The same can be said about a purposeful, well-timed fight (another illogical event in the eyes of modern-minded analysts).  Sticking up for your team mates is still a well-respected act in hockey, barbaric or not.  Whether you win or lose, it’s the warrior mentality—going to battle for one another—that fosters camaraderie and strengthens bonds.  This all feeds into the definition of what leadership means in hockey.  It’s about doing whatever you can to promote engagement, cohesiveness and elevate the level of play of your team mates.

Leadership can come from the strangest places. A large percentage of true leadership is fostered and displayed off the ice and away from the public eye.  As mentioned in an earlier article, “Hockey to the Workplace: 10 Transferable Competencies”, one year, one of my team mates, who barely said a word, came into the dressing room after the second period of a game during a terrible losing streak, put his dress shoes in the shower room and set them on fire. He then turned to a bewildered dressing room and declared, “I knew those fuckin’ shoes were bad luck.” We went out that third period, came back and won the game and then rattled off six wins in a row. After the game, we took the mangled remains of the shoes and glued them to a plank of wood.  The charred trophy became our good luck charm and was handed out to the hardest worker after each game the rest of the season.

This was a quirky form of effective leadership.  It didn’t come from the team president, head coach, or captain, and it doesn’t have to.  The types of things that turn a season around for teams often come from out of left field when you least expect it.  It all adds to the culture of a team.  It’s fitting for a sport like hockey where anything can happen on any given night, and often does.

All that being said, is it fair to blame Randy Carlyle and Dion Phaneuf for the perceived woes of the Toronto Maple Leafs?  Probably not, but we are mentally engineered to seek and place blame when things don’t go the way we want.  By default, it’s easier to direct blame towards the people with the most polarizing titles.  That’s just the world we live in.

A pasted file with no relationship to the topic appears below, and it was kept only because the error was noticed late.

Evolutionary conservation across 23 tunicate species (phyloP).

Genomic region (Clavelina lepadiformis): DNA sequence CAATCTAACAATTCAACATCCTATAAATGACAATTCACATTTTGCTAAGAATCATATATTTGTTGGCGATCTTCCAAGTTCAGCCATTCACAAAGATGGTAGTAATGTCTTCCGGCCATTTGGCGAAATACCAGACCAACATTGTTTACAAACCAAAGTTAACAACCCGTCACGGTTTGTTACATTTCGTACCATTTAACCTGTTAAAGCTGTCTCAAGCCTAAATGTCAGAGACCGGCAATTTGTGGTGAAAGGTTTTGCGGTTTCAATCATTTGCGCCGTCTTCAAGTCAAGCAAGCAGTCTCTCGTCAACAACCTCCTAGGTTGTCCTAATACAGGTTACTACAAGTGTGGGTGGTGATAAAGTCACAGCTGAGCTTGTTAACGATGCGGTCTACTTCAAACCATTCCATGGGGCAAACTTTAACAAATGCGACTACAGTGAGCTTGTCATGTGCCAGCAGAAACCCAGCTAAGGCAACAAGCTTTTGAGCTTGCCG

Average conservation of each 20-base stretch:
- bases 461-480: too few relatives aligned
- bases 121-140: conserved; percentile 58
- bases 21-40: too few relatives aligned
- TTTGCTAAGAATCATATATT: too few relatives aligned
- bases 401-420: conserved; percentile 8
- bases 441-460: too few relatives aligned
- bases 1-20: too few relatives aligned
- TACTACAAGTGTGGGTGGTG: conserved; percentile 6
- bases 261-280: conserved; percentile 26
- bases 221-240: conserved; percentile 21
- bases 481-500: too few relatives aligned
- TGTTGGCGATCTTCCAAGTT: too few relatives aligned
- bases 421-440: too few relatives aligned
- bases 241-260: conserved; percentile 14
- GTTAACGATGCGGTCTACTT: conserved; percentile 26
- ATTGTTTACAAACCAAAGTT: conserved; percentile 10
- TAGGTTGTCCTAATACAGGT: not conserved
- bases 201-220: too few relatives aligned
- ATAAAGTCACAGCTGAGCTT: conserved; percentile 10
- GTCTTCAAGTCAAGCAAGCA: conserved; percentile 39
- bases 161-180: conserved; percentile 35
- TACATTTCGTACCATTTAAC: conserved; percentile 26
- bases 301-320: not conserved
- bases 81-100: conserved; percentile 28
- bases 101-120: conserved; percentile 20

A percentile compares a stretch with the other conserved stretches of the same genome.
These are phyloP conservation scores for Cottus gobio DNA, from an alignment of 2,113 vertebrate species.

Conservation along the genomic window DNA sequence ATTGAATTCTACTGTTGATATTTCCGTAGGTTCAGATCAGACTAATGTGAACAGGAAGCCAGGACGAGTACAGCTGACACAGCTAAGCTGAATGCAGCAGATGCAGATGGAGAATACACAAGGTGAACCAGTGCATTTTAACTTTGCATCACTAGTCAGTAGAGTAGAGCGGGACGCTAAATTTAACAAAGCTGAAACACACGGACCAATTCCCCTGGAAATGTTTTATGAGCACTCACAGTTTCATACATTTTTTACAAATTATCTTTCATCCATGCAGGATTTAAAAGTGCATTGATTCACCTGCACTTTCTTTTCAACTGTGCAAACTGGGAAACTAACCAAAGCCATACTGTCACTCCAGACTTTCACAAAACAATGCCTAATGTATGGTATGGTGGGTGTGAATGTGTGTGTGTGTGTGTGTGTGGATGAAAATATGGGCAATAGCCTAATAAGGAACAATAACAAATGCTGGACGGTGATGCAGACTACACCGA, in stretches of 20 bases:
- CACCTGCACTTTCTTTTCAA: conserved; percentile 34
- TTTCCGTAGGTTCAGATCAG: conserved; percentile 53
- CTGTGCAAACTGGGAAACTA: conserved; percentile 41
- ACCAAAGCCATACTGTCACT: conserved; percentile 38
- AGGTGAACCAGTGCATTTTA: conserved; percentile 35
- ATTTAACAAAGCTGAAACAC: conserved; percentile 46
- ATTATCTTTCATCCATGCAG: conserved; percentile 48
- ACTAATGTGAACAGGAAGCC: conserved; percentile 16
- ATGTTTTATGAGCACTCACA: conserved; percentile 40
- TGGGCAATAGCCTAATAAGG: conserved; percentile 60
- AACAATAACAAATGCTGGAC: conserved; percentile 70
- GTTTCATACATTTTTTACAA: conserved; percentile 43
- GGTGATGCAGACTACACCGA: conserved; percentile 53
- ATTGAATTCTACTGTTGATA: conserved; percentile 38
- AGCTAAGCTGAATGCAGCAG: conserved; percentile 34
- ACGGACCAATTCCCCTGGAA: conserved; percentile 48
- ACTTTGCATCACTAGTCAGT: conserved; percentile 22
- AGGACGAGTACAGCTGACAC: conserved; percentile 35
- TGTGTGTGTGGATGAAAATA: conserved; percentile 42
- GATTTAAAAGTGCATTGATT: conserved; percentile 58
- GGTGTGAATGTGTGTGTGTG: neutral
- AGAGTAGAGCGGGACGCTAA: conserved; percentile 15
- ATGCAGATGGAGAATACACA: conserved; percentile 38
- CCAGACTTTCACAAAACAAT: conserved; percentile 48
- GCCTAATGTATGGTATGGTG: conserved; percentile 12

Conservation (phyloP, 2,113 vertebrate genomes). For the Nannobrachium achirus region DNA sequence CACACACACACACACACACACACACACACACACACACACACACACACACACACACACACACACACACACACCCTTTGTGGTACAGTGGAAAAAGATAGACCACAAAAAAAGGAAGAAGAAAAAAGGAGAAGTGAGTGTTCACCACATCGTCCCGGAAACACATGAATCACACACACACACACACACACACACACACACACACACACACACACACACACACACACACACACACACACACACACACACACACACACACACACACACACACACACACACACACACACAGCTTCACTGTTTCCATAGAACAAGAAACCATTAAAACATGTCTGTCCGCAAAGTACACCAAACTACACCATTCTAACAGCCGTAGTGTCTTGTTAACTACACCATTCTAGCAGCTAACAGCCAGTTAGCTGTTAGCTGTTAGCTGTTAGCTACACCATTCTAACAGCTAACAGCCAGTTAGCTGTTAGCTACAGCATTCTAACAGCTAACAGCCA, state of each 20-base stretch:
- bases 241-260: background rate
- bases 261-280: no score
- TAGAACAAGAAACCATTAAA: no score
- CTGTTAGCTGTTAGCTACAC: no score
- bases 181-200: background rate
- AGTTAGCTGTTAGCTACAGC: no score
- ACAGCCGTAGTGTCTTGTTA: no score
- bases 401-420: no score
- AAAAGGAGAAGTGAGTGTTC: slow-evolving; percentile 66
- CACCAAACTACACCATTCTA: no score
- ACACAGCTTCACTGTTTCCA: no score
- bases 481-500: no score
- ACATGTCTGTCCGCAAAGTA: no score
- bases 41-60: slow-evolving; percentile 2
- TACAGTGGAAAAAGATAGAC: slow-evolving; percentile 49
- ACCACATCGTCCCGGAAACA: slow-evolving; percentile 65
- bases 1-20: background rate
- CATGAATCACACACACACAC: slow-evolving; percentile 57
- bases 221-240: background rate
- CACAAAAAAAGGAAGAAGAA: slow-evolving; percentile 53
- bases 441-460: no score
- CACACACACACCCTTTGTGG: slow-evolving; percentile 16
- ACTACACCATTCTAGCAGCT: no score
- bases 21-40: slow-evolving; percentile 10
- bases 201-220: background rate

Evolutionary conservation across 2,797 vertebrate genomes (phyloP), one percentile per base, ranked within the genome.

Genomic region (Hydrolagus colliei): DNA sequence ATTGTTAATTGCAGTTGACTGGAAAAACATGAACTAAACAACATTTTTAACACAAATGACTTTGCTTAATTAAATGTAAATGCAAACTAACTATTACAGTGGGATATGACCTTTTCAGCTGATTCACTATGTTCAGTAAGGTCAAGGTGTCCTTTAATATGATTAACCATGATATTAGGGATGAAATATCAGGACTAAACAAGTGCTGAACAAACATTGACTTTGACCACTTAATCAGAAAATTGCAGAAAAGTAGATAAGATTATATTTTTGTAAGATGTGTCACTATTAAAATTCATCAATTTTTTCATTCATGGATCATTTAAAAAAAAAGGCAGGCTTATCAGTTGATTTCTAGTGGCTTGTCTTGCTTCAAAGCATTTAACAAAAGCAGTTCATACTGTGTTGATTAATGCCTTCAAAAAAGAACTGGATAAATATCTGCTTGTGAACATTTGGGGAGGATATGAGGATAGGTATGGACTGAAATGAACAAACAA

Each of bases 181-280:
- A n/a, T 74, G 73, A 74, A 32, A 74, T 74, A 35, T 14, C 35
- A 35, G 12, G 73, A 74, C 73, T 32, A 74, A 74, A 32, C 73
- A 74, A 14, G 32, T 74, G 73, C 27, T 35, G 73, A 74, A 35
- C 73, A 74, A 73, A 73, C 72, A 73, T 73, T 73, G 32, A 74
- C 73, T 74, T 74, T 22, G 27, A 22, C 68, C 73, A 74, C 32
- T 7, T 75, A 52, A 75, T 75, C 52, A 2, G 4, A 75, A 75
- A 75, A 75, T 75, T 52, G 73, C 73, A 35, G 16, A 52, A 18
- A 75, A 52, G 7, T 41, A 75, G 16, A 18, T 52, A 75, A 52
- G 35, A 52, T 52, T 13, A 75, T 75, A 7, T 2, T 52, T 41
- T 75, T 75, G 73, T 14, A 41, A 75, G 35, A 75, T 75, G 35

Understanding this reality, coaches will direct the blame of failure towards themselves in order to protect the greater whole of the team, like a lion protecting his pride while the hyenas pick away his limbs.   Players respect this and will in turn play harder for someone who has the courage to “take one for the team”.  Consequently, this makes coaches easy targets for when enough is enough and the mob is screaming for the guillotine.

As for the captain—usually the face of the franchise and a well-respected member of the team—they speak for the players and usually will deflect blame from the coaches and direct it towards “the players”.  It all works to strengthen the bond within a team—the brotherhood, as it is.  It’s a partnership that helps to control public perception while keeping the order of things intact.

The media gets their juicy story complete with defaulted villains, the coach protects his culture by steering blame and minimizing in-house turmoil, and the captain shows the coach respect and gratitude by redirecting blame towards the rest of the pride.  It’s the circle of life.

Jamie McKinven
Author / Blogger at glassandout.com
Jamie McKinven, author of “So You Want Your Kid to Play Pro Hockey?” and “Tales from the Bus Leagues,” is a former professional hockey player who played in the NCAA, ECHL, CHL and Europe.

About Jamie McKinven

Jamie McKinven, author of “So You Want Your Kid to Play Pro Hockey?” and “Tales from the Bus Leagues,” is a former professional hockey player who played in the NCAA, ECHL, CHL and Europe.

View all posts by Jamie McKinven →

Leave a Reply

This site uses Akismet to reduce spam. Learn how your comment data is processed.